The Latest: McGuinness' coffin carried through streets
Mar. 21, 2017
DUBLIN (AP) — The Latest on the death of former IRA commander and former Deputy First Minister in Northern Ireland Martin McGuinness (all times local):
The body of Martin McGuinness has been borne through the streets of the Bogside, the Catholic area of Londonderry where he was born.
Residents stood and applauded as McGuinness' coffin, draped in an Irish tricolor flag, was carried through the city, known as Derry to Irish nationalists.
Sinn Fein president Gerry Adams and the party's leader in the Northern Ireland assembly, Michelle O'Neill, were among those carrying McGuinness' body to his home — just three streets from where he was born in 1950.
McGuinness died Tuesday at the age of 66. The former Irish Republican Army commander helped steer the militant group toward disarmament, then helped forge a power-sharing government with his Protestant opponents.
Former U.S. President Bill Clinton, who played an important role in the Northern Ireland peace process, has praised Martin McGuinness for working to unify the two communities once he decided to end the armed struggle against British rule.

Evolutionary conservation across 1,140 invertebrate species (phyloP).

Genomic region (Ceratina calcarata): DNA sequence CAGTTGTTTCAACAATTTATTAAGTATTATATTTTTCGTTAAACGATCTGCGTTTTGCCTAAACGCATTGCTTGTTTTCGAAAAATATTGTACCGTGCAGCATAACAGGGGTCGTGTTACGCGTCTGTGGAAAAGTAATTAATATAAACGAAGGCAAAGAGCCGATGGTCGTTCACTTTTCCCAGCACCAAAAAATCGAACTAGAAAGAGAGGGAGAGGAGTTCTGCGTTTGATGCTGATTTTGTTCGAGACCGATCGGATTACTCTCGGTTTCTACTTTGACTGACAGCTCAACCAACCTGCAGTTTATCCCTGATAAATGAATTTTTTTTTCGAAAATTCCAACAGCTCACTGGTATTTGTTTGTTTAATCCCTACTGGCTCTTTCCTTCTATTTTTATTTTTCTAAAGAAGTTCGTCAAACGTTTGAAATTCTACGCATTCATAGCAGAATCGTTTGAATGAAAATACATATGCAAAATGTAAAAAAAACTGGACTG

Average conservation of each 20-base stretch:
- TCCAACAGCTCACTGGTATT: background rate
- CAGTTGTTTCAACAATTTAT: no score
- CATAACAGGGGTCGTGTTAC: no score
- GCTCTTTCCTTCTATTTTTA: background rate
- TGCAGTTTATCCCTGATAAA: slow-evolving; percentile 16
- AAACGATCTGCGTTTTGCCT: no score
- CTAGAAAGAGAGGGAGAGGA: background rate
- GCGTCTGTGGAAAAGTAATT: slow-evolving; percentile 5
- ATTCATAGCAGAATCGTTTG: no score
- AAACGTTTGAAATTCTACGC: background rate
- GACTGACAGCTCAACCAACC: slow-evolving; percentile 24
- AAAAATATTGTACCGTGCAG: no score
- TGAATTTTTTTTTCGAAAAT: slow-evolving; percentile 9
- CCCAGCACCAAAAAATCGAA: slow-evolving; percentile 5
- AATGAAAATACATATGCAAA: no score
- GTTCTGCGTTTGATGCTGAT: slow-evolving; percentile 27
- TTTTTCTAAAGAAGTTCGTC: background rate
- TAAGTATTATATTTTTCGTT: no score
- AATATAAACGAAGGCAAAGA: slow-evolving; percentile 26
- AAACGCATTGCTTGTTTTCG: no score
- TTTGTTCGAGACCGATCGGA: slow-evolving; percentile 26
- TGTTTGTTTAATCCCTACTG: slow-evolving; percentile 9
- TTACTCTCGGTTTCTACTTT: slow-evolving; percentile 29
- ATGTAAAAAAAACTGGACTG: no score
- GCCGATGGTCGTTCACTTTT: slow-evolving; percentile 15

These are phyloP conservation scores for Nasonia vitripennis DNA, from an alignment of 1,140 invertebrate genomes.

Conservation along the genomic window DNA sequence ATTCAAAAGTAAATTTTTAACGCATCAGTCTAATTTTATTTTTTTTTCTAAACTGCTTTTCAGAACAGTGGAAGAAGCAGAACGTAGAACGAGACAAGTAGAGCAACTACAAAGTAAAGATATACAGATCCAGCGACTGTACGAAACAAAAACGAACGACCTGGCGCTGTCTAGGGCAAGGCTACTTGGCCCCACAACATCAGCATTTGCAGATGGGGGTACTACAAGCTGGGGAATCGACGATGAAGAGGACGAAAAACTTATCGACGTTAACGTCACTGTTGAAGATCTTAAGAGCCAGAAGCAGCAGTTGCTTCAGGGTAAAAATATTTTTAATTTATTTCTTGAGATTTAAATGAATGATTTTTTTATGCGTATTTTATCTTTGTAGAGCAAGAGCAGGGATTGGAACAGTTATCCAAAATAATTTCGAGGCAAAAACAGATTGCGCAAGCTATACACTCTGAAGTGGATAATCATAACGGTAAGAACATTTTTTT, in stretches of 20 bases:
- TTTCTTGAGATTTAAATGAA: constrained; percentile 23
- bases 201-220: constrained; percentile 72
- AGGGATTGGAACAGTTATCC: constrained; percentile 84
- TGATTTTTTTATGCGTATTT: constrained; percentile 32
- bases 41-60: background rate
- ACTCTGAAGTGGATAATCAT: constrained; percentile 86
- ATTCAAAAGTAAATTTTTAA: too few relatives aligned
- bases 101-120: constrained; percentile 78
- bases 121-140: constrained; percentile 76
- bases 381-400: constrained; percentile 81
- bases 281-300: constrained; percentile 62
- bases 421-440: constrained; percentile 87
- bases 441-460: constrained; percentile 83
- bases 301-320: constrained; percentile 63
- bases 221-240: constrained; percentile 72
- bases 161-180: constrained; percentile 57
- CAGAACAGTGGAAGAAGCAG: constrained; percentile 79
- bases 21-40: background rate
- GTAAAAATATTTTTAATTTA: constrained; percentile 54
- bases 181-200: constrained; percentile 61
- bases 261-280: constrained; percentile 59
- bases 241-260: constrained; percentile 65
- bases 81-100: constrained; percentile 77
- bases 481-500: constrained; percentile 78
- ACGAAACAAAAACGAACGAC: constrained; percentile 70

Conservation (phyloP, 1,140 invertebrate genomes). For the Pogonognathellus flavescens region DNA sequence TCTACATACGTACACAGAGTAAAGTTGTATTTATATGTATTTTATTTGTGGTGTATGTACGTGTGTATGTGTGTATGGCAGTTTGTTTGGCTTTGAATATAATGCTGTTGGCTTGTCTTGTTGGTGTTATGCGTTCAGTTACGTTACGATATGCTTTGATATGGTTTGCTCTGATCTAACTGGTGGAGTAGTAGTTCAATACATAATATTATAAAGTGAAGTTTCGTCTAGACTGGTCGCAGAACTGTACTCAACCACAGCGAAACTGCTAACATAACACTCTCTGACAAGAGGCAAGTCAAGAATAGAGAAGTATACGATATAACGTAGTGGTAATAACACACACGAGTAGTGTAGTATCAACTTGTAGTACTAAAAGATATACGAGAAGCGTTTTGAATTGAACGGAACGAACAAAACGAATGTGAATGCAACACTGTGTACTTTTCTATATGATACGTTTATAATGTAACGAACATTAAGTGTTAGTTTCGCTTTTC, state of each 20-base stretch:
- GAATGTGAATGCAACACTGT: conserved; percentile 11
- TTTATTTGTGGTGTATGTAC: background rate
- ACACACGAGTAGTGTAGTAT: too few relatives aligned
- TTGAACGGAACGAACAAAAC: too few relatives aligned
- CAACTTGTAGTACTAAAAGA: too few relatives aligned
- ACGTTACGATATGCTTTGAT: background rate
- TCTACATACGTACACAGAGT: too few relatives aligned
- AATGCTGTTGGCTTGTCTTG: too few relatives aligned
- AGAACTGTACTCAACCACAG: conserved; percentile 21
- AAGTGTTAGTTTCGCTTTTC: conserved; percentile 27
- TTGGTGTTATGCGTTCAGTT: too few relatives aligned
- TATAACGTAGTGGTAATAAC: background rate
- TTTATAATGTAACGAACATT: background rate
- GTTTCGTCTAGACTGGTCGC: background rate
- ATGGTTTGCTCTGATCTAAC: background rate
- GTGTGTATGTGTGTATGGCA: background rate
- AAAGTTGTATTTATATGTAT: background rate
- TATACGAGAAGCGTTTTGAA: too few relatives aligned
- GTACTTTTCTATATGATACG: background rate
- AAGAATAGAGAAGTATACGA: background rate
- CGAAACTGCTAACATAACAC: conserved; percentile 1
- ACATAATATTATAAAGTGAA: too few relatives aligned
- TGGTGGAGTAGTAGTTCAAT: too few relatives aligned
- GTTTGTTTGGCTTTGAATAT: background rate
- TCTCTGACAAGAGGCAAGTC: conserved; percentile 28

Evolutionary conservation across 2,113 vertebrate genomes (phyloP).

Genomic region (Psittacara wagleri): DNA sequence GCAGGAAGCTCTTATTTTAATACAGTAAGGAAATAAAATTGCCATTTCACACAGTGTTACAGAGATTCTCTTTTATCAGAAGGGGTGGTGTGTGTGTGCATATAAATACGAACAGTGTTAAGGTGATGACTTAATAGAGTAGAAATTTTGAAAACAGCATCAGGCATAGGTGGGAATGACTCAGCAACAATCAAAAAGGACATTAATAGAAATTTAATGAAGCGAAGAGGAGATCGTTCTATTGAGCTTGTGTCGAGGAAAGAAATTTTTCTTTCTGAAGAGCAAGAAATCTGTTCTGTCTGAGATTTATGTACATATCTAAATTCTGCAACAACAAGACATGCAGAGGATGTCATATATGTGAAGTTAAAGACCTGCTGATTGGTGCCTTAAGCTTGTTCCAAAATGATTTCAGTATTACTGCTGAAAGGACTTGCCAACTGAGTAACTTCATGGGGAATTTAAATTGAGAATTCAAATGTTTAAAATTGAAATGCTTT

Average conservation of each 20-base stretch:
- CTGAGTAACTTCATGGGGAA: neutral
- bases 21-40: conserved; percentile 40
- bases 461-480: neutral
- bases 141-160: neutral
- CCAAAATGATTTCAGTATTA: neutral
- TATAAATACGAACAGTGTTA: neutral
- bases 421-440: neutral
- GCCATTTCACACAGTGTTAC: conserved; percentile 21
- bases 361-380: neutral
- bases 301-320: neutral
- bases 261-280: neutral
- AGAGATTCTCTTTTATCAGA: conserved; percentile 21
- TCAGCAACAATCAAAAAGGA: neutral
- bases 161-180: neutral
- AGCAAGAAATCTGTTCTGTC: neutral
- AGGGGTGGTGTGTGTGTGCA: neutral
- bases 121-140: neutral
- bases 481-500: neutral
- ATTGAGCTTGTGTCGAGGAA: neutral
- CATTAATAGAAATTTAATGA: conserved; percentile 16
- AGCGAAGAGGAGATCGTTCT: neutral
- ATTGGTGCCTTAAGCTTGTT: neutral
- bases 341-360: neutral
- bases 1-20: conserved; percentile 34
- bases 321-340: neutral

Clinton said in a statement that he and his wife Hillary were "saddened" by McGuinness' death.
Clinton says "Martin was calm, courageous, and direct. He says "and when he gave his word, that was as good as gold. As Sinn Fein's chief negotiator, his integrity and willingness to engage in principled compromise were invaluable."
Clinton said McGuinness refused to live in the past and believed in a shared future for the Protestant and Catholic communities in Northern Ireland.
Buckingham Palace says Queen Elizabeth II will send a private message to Martin McGuinness' widow, Bernadette.
Such a gesture would once have been unthinkable. McGuinness was a commander of the IRA, which attacked British troops, politicians and civilians in its quest to take Northern Ireland out of the United Kingdom. In 1979, the IRA assassinated Lord Louis Mountbatten, Prince Philip's 79-year-old uncle.
After McGuinness helped forge Northern Ireland's peace agreement, he met the British monarch in Belfast in 2012 and the two shared a highly symbolic handshake.
Two years later, McGuinness attended a banquet at Buckingham Palace, joining in a toast to the queen.
The son of the late unionist leader Ian Paisley says Martin McGuinness should be remembered more for his later days as a peacemaker than his earlier years as an IRA commander.